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  • Suzana Ezzi

Are electric cars better for the environment than conventional cars?

We are all aware of the damage human actions have caused our planet and the environment over the years. One of the main initiatives we constantly hear about is reducing our non-renewable energy usage and waste as much as possible through various techniques. We have developed many innovational alternatives to electricity powered by fossil fuels over the years, such as solar panels, windmills, and water turbines. Yet, at the same time, when it comes to cars, the step we take to decrease the impact of damage to our planet seems to be switching to electric cars. It seems a bit unusual, doesn’t it? So, are electric cars actually than our conventional gas cars for the environment?


Both cars store potential energy in the chemical form and transform it to kinetic energy upon need. The difference is that gas-powered cars transform their stored energy through combustion, releasing many toxic gases into the atmosphere through the process. Electric vehicles, however, release their energy electrochemically without any chemical reactions, with the use of their lithium batteries. Does this automatically make them greener cars?


Firstly, manufacturing both types of cars is generally very similar, but electric cars emit more CO2 during the manufacturing process. This is ironically due to their batteries, which store large amounts of energy. They are made of REEs (Rare Earth Elements) such as cobalt, nickel, and lithium, which although are abundant in Earth, require deep mining and cause many polluting effects. Additionally, charging these large batteries with electricity can be a very polluting process as well. Although this is in rare cases, in countries whose electric supply relies vastly on coal like China, gasoline cars surprisingly become better.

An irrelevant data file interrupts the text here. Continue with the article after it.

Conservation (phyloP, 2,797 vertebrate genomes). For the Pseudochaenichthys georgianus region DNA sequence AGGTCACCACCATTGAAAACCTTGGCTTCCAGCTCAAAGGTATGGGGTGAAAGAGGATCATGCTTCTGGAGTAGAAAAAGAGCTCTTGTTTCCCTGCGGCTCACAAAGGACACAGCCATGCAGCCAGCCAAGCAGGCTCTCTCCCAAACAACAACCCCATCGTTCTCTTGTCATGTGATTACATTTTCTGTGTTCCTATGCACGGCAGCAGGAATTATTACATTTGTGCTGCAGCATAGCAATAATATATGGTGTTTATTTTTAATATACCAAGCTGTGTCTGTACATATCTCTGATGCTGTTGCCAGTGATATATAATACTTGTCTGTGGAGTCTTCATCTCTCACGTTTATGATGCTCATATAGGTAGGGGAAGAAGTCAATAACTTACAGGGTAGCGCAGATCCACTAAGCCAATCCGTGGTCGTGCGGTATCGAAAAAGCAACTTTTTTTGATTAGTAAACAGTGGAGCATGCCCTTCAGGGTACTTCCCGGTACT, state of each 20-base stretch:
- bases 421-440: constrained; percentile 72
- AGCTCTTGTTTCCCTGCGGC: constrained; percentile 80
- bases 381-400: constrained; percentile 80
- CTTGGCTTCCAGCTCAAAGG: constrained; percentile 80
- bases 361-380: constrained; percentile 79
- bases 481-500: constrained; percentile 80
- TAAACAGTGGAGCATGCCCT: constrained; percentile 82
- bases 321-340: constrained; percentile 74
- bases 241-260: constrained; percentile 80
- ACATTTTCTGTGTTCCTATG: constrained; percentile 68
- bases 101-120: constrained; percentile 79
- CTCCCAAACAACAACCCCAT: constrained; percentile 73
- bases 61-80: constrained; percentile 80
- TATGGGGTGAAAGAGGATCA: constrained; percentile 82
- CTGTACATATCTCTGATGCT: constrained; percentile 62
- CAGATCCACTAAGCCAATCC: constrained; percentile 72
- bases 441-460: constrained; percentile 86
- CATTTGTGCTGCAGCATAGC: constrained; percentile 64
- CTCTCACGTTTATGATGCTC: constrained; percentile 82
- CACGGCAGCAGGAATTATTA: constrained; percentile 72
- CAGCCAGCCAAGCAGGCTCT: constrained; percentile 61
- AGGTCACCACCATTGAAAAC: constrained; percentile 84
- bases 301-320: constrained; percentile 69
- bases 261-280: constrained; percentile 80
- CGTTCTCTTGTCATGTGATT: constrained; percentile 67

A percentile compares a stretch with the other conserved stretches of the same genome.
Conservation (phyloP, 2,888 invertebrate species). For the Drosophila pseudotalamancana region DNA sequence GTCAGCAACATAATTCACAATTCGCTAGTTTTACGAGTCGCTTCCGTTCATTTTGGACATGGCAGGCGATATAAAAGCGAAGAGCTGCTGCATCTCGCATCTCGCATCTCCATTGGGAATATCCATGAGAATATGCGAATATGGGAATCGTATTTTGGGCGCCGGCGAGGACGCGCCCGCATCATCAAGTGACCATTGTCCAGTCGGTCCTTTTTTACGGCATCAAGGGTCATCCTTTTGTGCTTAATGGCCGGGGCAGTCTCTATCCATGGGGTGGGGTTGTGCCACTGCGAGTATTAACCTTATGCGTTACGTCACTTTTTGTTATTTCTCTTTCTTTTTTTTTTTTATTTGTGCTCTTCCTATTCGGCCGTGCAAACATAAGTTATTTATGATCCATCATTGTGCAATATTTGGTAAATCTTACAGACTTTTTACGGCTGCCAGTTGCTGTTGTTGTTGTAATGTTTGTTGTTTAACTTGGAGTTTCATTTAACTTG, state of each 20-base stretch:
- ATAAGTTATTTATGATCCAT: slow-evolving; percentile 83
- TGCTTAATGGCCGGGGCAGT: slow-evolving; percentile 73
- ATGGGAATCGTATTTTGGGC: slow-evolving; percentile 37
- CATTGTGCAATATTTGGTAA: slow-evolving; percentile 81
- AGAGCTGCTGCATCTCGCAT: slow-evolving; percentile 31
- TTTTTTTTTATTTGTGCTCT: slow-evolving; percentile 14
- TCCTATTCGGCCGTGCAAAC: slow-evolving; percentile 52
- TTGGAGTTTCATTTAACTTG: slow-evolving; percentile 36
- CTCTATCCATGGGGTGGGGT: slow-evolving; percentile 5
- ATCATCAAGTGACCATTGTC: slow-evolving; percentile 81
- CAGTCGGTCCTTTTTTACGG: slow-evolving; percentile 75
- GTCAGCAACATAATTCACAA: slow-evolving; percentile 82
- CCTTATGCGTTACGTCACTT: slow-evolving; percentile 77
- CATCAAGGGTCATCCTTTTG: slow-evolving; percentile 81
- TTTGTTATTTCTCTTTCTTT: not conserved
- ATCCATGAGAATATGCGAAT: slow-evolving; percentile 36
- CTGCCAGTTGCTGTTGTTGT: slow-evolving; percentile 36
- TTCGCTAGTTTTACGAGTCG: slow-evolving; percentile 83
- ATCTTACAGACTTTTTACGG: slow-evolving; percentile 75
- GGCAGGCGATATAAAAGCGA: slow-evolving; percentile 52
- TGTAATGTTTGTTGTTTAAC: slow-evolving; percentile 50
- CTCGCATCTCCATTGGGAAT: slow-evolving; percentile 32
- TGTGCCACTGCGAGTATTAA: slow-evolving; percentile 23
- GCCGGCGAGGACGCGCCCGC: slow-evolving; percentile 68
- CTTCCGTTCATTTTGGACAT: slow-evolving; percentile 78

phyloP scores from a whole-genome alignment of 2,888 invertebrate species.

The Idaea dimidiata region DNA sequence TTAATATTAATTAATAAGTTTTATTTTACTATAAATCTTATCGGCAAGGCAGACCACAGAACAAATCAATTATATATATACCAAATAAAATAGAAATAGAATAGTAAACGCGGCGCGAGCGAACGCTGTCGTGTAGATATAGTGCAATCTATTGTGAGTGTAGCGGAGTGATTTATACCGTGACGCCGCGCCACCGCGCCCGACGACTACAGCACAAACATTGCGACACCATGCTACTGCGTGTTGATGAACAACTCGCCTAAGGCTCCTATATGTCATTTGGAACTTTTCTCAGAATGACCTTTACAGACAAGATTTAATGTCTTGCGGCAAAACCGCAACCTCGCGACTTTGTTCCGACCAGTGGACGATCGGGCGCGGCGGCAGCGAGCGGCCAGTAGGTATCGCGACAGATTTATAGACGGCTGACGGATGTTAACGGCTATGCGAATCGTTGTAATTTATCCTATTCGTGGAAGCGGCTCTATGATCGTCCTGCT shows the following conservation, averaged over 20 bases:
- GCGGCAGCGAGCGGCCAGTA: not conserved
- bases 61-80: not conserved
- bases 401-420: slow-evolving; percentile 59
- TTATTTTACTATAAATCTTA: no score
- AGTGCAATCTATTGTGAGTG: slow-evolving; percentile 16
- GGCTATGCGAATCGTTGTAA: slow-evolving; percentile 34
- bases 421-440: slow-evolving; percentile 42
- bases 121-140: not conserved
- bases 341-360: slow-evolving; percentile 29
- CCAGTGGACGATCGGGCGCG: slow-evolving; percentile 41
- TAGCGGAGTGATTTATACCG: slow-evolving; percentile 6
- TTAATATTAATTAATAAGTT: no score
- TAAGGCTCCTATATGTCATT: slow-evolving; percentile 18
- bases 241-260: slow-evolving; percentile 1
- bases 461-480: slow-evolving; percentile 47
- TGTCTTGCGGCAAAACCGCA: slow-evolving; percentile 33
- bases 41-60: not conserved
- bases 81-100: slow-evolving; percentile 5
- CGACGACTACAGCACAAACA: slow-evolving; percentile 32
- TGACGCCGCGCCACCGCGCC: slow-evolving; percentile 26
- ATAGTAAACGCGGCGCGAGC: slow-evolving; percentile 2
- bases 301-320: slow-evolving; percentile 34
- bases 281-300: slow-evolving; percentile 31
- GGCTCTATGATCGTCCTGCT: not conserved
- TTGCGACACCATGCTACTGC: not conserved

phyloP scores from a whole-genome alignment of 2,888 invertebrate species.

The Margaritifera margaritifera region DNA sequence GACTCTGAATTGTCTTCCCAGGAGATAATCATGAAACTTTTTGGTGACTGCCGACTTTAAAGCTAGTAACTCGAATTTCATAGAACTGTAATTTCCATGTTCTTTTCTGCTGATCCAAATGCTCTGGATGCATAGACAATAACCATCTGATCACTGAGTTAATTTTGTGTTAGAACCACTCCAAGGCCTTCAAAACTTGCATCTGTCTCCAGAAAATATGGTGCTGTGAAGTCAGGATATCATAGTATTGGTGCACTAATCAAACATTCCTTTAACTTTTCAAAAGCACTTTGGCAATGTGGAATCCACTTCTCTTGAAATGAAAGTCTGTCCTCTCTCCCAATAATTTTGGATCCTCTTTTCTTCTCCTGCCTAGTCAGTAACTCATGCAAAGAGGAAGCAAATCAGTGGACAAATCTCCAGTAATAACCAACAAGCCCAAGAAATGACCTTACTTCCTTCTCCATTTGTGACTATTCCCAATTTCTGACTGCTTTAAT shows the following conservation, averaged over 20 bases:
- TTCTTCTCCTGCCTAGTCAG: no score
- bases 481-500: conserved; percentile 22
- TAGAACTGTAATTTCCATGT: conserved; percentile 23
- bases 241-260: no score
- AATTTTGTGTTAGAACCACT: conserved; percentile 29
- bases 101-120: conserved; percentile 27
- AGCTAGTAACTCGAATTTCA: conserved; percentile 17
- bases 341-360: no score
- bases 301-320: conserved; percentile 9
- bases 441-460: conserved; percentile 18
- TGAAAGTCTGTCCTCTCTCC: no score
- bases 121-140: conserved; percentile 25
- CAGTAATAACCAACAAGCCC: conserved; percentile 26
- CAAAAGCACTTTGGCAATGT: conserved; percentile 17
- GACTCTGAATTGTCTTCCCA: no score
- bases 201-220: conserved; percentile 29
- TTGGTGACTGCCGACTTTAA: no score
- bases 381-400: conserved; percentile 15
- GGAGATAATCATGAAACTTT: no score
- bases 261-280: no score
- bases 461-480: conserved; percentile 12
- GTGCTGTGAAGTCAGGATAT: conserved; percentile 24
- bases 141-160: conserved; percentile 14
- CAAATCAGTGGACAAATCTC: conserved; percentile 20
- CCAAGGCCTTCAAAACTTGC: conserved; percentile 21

Finally, 99% of the components of lead-acid-based batteries in conventional cars get recycled after usage. Lithium, on the other hand, is not very promising in the market, where only 5% of it was resold in the EU market with the rest was abandoned in landfills.


After listing the common problems of EVs (electric vehicles), let us clarify how it compares to original cars. Although immense amounts of CO2 are used during the manufacturing process as mentioned previously, electric-powered cars can save us vast harm upon usage relative to combustion engines cars. For example, EVs use about 10 metric tons of carbon dioxide during manufacturing and almost 0 emissions during customer use. However, gas and petrol cars use more than 40 metric tons during customer use! So, the only downside of EVs is the massive lithium use during the manufacturing process, which is nothing compared to impacting the ozone by emissions of gasoline cars. Most companies are even starting to search for safer options instead of REEs and the impacts of sourcing them.


So, what is the silver lining? As we can see, EVs are not 100 percent sustainable; however, it is significantly better than most gas cars. Thankfully, most cities and countries have been going for EVs. The London city center provides a fine for every gas-powered car entering its premises. Iceland's most sold car is the Tesla Model 3. Based on Energy.gov, there are more than 68,800 thousand electric car stations in the US alone, which is fairly enough to guarantee that every city has at least a station in every area.


In conclusion, there is great potential for improvement and a promising future for EVs, making them multiple times better for our Earth.